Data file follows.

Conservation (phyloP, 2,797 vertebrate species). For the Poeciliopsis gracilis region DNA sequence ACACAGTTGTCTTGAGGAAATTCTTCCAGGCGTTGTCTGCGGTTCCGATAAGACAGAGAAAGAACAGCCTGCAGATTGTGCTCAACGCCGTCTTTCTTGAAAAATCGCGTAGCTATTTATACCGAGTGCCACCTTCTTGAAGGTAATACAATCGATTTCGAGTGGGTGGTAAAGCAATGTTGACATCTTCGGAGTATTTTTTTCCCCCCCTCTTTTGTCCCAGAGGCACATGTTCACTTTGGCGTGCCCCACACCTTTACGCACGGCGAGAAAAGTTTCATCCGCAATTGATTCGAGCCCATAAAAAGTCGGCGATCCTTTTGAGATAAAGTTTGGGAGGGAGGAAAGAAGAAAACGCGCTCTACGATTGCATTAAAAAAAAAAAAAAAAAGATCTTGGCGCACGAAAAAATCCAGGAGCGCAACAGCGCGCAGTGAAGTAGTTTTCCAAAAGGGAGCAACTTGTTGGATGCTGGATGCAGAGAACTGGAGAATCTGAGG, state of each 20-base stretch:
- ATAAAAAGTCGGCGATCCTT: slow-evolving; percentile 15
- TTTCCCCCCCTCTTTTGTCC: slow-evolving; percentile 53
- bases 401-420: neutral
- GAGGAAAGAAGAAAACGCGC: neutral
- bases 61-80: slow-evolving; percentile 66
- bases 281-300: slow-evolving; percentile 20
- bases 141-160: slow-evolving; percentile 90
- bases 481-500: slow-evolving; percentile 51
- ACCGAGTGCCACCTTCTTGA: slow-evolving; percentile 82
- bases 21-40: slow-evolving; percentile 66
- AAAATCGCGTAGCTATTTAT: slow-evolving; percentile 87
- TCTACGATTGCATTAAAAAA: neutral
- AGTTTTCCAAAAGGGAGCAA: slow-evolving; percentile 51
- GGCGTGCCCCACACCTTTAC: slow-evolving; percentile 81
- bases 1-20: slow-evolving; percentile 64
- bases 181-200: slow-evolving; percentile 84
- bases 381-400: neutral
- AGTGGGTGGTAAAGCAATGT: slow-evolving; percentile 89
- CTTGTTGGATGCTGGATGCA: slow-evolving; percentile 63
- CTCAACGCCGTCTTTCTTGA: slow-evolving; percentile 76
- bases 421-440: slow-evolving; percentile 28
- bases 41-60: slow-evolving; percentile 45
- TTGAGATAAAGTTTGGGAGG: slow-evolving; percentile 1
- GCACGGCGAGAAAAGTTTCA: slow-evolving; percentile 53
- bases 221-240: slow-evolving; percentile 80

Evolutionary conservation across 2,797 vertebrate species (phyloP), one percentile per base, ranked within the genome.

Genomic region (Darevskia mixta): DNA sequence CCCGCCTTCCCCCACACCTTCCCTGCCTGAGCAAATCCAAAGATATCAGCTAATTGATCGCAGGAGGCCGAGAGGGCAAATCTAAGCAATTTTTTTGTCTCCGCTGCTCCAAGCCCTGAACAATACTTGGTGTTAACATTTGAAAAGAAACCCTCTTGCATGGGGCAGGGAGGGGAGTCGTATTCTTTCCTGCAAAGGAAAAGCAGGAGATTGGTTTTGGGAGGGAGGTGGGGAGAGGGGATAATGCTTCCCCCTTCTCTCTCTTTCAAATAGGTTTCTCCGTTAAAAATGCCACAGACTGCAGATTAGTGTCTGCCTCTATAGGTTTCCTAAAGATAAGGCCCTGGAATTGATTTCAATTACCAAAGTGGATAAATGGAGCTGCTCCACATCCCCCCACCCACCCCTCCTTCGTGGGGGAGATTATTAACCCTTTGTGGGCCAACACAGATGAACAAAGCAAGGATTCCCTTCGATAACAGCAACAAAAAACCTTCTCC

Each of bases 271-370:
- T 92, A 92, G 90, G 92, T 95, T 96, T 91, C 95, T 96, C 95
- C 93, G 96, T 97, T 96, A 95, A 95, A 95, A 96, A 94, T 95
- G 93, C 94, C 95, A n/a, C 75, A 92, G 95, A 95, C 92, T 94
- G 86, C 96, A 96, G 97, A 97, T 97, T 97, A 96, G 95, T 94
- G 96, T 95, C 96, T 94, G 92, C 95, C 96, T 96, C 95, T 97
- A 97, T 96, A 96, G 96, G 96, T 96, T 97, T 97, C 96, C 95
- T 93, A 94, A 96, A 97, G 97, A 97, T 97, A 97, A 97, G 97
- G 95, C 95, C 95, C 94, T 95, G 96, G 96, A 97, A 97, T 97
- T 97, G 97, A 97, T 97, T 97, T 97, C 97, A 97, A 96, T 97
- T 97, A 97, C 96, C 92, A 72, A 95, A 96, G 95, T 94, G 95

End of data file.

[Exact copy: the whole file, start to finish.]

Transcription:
Conservation (phyloP, 2,797 vertebrate species). For the Poeciliopsis gracilis region DNA sequence ACACAGTTGTCTTGAGGAAATTCTTCCAGGCGTTGTCTGCGGTTCCGATAAGACAGAGAAAGAACAGCCTGCAGATTGTGCTCAACGCCGTCTTTCTTGAAAAATCGCGTAGCTATTTATACCGAGTGCCACCTTCTTGAAGGTAATACAATCGATTTCGAGTGGGTGGTAAAGCAATGTTGACATCTTCGGAGTATTTTTTTCCCCCCCTCTTTTGTCCCAGAGGCACATGTTCACTTTGGCGTGCCCCACACCTTTACGCACGGCGAGAAAAGTTTCATCCGCAATTGATTCGAGCCCATAAAAAGTCGGCGATCCTTTTGAGATAAAGTTTGGGAGGGAGGAAAGAAGAAAACGCGCTCTACGATTGCATTAAAAAAAAAAAAAAAAAGATCTTGGCGCACGAAAAAATCCAGGAGCGCAACAGCGCGCAGTGAAGTAGTTTTCCAAAAGGGAGCAACTTGTTGGATGCTGGATGCAGAGAACTGGAGAATCTGAGG, state of each 20-base stretch:
- ATAAAAAGTCGGCGATCCTT: slow-evolving; percentile 15
- TTTCCCCCCCTCTTTTGTCC: slow-evolving; percentile 53
- bases 401-420: neutral
- GAGGAAAGAAGAAAACGCGC: neutral
- bases 61-80: slow-evolving; percentile 66
- bases 281-300: slow-evolving; percentile 20
- bases 141-160: slow-evolving; percentile 90
- bases 481-500: slow-evolving; percentile 51
- ACCGAGTGCCACCTTCTTGA: slow-evolving; percentile 82
- bases 21-40: slow-evolving; percentile 66
- AAAATCGCGTAGCTATTTAT: slow-evolving; percentile 87
- TCTACGATTGCATTAAAAAA: neutral
- AGTTTTCCAAAAGGGAGCAA: slow-evolving; percentile 51
- GGCGTGCCCCACACCTTTAC: slow-evolving; percentile 81
- bases 1-20: slow-evolving; percentile 64
- bases 181-200: slow-evolving; percentile 84
- bases 381-400: neutral
- AGTGGGTGGTAAAGCAATGT: slow-evolving; percentile 89
- CTTGTTGGATGCTGGATGCA: slow-evolving; percentile 63
- CTCAACGCCGTCTTTCTTGA: slow-evolving; percentile 76
- bases 421-440: slow-evolving; percentile 28
- bases 41-60: slow-evolving; percentile 45
- TTGAGATAAAGTTTGGGAGG: slow-evolving; percentile 1
- GCACGGCGAGAAAAGTTTCA: slow-evolving; percentile 53
- bases 221-240: slow-evolving; percentile 80

Evolutionary conservation across 2,797 vertebrate species (phyloP), one percentile per base, ranked within the genome.

Genomic region (Darevskia mixta): DNA sequence CCCGCCTTCCCCCACACCTTCCCTGCCTGAGCAAATCCAAAGATATCAGCTAATTGATCGCAGGAGGCCGAGAGGGCAAATCTAAGCAATTTTTTTGTCTCCGCTGCTCCAAGCCCTGAACAATACTTGGTGTTAACATTTGAAAAGAAACCCTCTTGCATGGGGCAGGGAGGGGAGTCGTATTCTTTCCTGCAAAGGAAAAGCAGGAGATTGGTTTTGGGAGGGAGGTGGGGAGAGGGGATAATGCTTCCCCCTTCTCTCTCTTTCAAATAGGTTTCTCCGTTAAAAATGCCACAGACTGCAGATTAGTGTCTGCCTCTATAGGTTTCCTAAAGATAAGGCCCTGGAATTGATTTCAATTACCAAAGTGGATAAATGGAGCTGCTCCACATCCCCCCACCCACCCCTCCTTCGTGGGGGAGATTATTAACCCTTTGTGGGCCAACACAGATGAACAAAGCAAGGATTCCCTTCGATAACAGCAACAAAAAACCTTCTCC

Each of bases 271-370:
- T 92, A 92, G 90, G 92, T 95, T 96, T 91, C 95, T 96, C 95
- C 93, G 96, T 97, T 96, A 95, A 95, A 95, A 96, A 94, T 95
- G 93, C 94, C 95, A n/a, C 75, A 92, G 95, A 95, C 92, T 94
- G 86, C 96, A 96, G 97, A 97, T 97, T 97, A 96, G 95, T 94
- G 96, T 95, C 96, T 94, G 92, C 95, C 96, T 96, C 95, T 97
- A 97, T 96, A 96, G 96, G 96, T 96, T 97, T 97, C 96, C 95
- T 93, A 94, A 96, A 97, G 97, A 97, T 97, A 97, A 97, G 97
- G 95, C 95, C 95, C 94, T 95, G 96, G 96, A 97, A 97, T 97
- T 97, G 97, A 97, T 97, T 97, T 97, C 97, A 97, A 96, T 97
- T 97, A 97, C 96, C 92, A 72, A 95, A 96, G 95, T 94, G 95